Markets In Your Community

Historic Brewery Revitalized into Affordable Housing for Artists

For years, it brewed some of the Twin Cities’ best-known beer. Unfortunately, in 2002, Schmidt Brewing Company made its last keg. For the next two years, the building was occupied by an ethanol company but by 2004, the historic building — a noteworthy St. Paul landmark since 1855 — remained imposing, hollow and vacant.

That’s when Dominium, a Minnesota-based developer specializing in affordable housing, decided to purchase the site and transform it into a $130 million redeveloped housing project for local artists.

Dan Smith, senior vice president with U.S. Bank’s Community Lending Division, explains how a former beer house became a thriving artistic hub using an intricate combination of public and private financing.

“I would say that demand for affordable housing is always high,” Smith said, especially in urban areas like Minneapolis-St. Paul. Normally, affordable housing works on a rent-restricted model, which applies to those people who make less than 60 percent of the area’s median income.”

Real estate developers who specialize in affordable housing, like Dominium in the case of the Schmidt project, will often be the ones to spearhead the process of development. The developers will go out and scout a site — a historical building that’s been vacant for years, for instance — and begin the process of purchasing it for conversion.

This process is often facilitated through capital markets, which gives companies the access to raise sufficient capital for real-estate investments.

Purchasing a property, however, is not always easy. Because of challenges, such as zoning restrictions, developers will often have a number of hurdles to cross before they can buy the site and transform it.

“In the larger cities, the zoning processes are more accustomed to dealing with density and rent restrictions than some of the suburban communities,” Smith said. “That’s a big risk for developers.”

Public-Private Partnership

The process of purchasing a site like Schmidt begins with the developer seeking public finance options, Smith said. These often take several forms and are made possible through municipal, state and even federal dollars.

Low-Income Housing Tax Credits are federally distributed and allow financing partners like U.S. Bank to enjoy a federal tax credit in return for investing in a low-income housing project. Forgivable loans, another financing option that comes out of the public treasury, don’t start accruing interest for at least 30 years and behave almost like grants, Smith said.

“Once [the developers] have all that, they come to a lender and try to sell their tax credits to an investor,” Smith said. “Then they get money from the investor and from us — the lender — to build the project. U.S. Bank gets repaid through an amortizing mortgage or investor equity.”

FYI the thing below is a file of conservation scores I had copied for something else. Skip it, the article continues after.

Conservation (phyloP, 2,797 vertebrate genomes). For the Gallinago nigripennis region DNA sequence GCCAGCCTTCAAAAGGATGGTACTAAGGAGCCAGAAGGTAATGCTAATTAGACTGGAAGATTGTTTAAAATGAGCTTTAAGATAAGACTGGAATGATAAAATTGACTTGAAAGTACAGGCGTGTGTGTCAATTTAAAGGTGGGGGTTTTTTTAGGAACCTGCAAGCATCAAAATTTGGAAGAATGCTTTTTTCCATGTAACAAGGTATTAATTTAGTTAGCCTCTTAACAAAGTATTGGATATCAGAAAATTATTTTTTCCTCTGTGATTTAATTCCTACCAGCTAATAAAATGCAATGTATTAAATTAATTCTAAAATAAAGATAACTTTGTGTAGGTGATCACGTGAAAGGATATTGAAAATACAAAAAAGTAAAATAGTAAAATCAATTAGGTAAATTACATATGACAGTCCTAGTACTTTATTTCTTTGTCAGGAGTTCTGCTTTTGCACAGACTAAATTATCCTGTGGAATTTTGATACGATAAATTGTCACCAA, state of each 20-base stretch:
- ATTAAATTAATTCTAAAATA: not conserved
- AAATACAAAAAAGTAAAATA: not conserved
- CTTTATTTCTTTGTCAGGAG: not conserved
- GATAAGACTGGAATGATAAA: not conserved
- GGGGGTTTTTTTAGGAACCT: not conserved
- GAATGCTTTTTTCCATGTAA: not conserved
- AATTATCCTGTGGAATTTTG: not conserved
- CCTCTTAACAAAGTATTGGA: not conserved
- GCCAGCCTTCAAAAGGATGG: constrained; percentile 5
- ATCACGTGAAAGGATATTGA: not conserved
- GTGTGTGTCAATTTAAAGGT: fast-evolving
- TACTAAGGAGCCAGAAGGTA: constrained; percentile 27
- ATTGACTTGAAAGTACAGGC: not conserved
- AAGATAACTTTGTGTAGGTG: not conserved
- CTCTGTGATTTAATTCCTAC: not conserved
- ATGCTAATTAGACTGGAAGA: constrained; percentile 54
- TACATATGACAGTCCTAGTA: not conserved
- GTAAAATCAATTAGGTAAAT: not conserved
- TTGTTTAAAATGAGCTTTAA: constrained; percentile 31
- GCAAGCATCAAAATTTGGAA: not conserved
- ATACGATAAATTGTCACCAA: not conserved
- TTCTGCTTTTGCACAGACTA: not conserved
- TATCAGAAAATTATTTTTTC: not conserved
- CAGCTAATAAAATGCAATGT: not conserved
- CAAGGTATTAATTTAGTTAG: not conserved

The Schmidt Brewery Artist Lofts were completed in May 2014 and will house 260 units specially designed for artists, with performance spaces, pottery studios and various gallery spaces. The Schmidt project, in addition to using federal tax credits and forgivable loans, was also funded by tax-increment financing.

“Tax increment [financing] is where a local community will give a long-term break on property taxes — In Minnesota it’s a 25-year break from property taxes — in exchange for completing a redevelopment project,” Smith said. “What that does is give the project additional cash flow, which can be financed and rolled into a mortgage.”

The city also issued tax-exempt conduit bonds, which allowed the developer to get tax-exempt interest on the mortgage for the property. Those tax-exempt bonds were also bundled with tax credits allocated by the federal government specifically for noteworthy historical sites. Although tax-exempt bonds come with this added benefit, they still aren’t risk free: the bonds may still default and are still subject to rising interest rates.

“Schmidt is really a classic urban redevelopment project in almost every sense of the term,” Smith said. The building is a historically significant site that had become economically obsolete. “That was a very high-impact project for the city of St. Paul. It’s a prominent site, it’s a building that everybody in town knows, it’s right on a key transit corridor, it’s close to downtown and it’s a big site.”

Smith said that the partnership among the government, Dominium and U.S. Bank, which bought Dominium’s tax credits, is a demonstration of how public-private partnerships can dramatically expedite the redevelopment of important parts of the city.

“I think old cities that are redeveloping that have industrial sites are always looking for ways to reuse those sites,” he added.